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October 11, 2011 / the s.a. project

Has Rio killed s.a.?

Journal page – Saira Ansari

Today, on the 10th of October, Step Across This Line: Art from Pakistan, India and Bangladesh, opened at the Asia House in London. Here’s a glimpse from a journal I’m exhibiting, along with a video and text piece. I worked on the journal for 2 months every single day and at the end of it didn’t want to send it for the show! Deeksha Nath, the curator of the show, talked me back into it. (Deeksha was guest curator on the exhibition Younger than Jesus at the New Museum, New York which is super cool!)

Btw if any of my haters resurface to diss this drawing as talentless-non-art, I will kick your behind and show you my drawing/painting scores in NCA as well as my 3year-in-a-row-merit-scholarship to shut your limited brainwaves. If you are ok with such art, and still hate this drawing, please don’t tell me…I’m having a bad day… year century.

The artists participating in this exhibition are Naeem Mohaiemen, Wakil Rahman, Saira Ansari (me, me, me), Mehreen Murtaza, Abhishek Hazra, Priya Sen, Hasan Elahi, Unum Babar, Firoz Mahmud, Malik Sajad, Gauri Gill, CAMP and Asim Waqif.

Seems like it was only a few months ago I was complaining about being jobless and going crazy handling a truckload of idleness. People back home had told me (in good faith [methinks]): Leaving Pakistan will kill your career. Back then I had thought about it for…5 seconds…and then made up my mind: Fuck it, I’ll keep doing what I do and hope it takes me somewhere. Thankfully, it didn’t take too long for me to get back into my ‘regular’ work mode, i.e. juggling 50 things at a time and making a bloody mess out of everything while still trying to make something coherent come out of it in the end!

As part of the multi-tasking, I’m now writing as the Arts and Entertainment correspondent for The Rio Times. It’s great fun since I get to see a lot of work and meet people and artists that I wouldn’t have ordinarily.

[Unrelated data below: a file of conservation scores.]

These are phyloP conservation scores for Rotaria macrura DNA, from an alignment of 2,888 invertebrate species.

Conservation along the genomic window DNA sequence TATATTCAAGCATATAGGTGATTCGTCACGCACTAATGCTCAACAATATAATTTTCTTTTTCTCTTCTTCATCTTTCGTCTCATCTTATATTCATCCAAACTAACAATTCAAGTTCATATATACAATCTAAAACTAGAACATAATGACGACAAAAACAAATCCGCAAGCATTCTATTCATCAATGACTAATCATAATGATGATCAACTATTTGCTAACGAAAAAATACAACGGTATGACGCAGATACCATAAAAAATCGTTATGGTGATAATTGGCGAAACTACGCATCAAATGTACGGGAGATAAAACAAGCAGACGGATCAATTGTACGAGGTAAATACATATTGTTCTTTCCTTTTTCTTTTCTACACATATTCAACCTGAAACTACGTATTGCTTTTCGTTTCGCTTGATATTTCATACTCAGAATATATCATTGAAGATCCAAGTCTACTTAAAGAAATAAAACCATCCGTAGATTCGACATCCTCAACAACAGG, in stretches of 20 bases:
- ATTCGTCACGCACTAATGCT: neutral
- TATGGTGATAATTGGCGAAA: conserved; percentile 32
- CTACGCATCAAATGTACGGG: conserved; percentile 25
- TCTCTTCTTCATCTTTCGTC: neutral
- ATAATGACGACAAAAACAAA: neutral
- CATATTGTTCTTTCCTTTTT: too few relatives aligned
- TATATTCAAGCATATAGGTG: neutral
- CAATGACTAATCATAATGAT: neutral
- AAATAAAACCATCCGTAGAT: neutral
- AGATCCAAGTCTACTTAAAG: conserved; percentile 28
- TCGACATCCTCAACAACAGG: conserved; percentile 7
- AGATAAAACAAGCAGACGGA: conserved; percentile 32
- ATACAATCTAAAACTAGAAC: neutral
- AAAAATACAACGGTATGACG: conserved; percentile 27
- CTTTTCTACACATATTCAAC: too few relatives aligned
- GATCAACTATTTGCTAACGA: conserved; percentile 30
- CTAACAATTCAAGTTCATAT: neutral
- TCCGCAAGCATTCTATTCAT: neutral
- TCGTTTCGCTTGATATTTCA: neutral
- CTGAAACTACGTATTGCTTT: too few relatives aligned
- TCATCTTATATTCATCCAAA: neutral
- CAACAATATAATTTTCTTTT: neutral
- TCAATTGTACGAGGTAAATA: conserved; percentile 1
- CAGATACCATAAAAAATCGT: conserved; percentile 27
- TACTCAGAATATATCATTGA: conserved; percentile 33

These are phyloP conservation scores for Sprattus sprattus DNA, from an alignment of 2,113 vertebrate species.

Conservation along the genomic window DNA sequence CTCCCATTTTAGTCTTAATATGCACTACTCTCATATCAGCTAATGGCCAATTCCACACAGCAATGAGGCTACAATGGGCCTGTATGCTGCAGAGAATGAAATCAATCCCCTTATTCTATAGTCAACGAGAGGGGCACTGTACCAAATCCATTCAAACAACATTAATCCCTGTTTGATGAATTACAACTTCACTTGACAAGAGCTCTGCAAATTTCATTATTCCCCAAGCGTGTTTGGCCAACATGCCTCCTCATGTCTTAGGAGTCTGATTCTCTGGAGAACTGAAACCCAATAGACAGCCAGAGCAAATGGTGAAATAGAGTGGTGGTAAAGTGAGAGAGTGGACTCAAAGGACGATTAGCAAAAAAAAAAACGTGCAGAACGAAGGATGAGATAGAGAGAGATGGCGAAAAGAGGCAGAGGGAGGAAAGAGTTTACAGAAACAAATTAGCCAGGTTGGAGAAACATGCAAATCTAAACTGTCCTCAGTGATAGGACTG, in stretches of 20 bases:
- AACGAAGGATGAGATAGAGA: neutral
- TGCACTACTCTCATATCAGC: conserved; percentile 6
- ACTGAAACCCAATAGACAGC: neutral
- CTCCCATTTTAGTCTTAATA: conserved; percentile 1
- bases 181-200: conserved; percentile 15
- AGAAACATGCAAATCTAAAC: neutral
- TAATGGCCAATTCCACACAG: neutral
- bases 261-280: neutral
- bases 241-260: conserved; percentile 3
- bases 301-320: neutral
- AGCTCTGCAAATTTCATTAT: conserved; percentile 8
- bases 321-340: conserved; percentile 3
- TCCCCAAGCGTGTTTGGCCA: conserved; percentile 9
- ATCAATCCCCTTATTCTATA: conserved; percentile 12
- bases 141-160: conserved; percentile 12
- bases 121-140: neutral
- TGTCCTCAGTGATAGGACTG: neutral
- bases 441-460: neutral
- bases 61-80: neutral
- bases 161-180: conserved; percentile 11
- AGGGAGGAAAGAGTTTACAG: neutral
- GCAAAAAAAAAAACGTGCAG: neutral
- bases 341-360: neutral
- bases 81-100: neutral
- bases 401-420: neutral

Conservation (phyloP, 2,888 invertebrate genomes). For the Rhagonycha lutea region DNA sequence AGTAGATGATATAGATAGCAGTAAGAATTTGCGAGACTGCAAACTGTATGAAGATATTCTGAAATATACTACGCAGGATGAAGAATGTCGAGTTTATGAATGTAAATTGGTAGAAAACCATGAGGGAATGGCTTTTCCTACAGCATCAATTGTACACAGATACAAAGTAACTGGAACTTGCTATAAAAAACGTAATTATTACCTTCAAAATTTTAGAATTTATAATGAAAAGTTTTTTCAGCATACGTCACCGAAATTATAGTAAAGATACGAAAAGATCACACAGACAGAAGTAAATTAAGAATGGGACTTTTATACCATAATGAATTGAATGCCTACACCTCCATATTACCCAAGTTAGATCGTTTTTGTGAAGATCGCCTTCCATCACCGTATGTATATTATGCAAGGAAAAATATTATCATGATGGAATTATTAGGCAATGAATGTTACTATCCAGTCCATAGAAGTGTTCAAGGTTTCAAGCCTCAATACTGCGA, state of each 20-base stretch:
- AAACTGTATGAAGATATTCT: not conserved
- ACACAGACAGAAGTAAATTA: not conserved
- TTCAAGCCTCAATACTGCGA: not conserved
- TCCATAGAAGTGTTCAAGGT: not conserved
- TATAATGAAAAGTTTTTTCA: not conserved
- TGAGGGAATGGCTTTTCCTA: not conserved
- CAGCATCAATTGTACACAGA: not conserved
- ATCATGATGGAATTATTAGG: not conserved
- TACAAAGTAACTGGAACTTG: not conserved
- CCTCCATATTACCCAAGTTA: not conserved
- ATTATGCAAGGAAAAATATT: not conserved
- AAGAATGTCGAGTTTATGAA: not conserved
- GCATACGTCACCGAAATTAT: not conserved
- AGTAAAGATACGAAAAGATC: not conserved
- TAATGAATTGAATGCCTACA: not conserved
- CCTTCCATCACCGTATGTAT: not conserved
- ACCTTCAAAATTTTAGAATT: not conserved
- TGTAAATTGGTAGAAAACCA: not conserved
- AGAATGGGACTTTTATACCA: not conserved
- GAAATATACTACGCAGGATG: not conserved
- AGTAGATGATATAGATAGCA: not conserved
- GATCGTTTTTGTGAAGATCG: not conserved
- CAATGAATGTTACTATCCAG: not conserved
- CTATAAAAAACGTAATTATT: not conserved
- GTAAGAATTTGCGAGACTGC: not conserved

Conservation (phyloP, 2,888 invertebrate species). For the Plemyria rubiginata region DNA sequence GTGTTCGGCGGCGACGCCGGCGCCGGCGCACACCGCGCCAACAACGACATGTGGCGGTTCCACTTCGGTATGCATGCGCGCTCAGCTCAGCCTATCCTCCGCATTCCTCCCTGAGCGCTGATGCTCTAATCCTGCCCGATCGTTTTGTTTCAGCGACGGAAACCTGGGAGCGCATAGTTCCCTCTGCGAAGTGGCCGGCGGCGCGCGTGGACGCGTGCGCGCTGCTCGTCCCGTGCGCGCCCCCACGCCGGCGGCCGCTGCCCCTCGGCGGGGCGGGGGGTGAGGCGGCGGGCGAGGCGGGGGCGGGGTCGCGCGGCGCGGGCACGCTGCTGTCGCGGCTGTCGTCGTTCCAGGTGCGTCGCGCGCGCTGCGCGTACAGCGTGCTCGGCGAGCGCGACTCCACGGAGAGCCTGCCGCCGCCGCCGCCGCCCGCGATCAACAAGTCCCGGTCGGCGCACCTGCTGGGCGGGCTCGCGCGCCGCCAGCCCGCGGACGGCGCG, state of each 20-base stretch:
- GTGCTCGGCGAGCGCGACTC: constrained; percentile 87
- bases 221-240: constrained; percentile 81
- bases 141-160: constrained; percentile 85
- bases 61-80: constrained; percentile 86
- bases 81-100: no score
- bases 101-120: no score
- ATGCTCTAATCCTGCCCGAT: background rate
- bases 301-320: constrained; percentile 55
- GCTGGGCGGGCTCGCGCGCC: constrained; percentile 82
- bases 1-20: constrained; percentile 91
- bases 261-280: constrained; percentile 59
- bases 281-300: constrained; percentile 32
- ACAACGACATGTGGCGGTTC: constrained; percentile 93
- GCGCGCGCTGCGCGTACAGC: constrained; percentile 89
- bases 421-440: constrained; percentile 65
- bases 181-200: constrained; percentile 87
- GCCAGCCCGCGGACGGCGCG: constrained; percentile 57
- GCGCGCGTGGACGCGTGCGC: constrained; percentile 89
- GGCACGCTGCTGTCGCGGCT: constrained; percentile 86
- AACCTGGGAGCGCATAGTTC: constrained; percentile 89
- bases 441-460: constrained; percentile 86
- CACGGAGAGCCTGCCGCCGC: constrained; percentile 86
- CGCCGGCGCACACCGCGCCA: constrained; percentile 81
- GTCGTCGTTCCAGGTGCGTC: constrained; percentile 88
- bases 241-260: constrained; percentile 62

Reporting for a newspaper that has strict journalistic guidelines has taught me a thing or two about reporting – subtle differences that have almost become indistinguishable back home in Pakistan. Just like every gallery owner is now also a curator by default, the journalists have also morphed into art critics. It has resulted in a strange kind of dialogue coming out of our desi publications where some very good criticism is invariably compared with or emulated by those who have no idea what art criticism entails. More importantly, the artist (poor fella) now finds him/herself neck-deep in criticism-murk, trying to justify their work around an attack of words from all ends. This greatly hampers any real progress and damages the integrity of those who are trained and experienced in the said fields.

Brazilian artist Sonia Andrade

My current editor for one doesn’t encourage many musings on my part (bleeegh*) and although I thought this as a negative at first, I think it is re-programming me into being able to write objectively as well. But it is hard since I usually have loads of opinions about what I see or feel, as those who know me or follow my blog are well aware!

Most recently I have covered the Retrospective of Sonia Andrade. Named Brazil’s pioneer video artist, Sonia has been shown the world over since the 70’s for her ground-breaking and political videos. At an open discussion regarding Sonia’s Retrospective today, I had the opportunity to meet Cornelia Butler. Cornelia was the curator of the fantastic show WACK! Art and the Feminist Revolution exhibited at the Museum of Contemporary Art (MOCA), Los Angeles in 2007, which also showcased Sonia’s work. Cornelia is also currently the curator at Museum of Modern Art (MoMA), New York.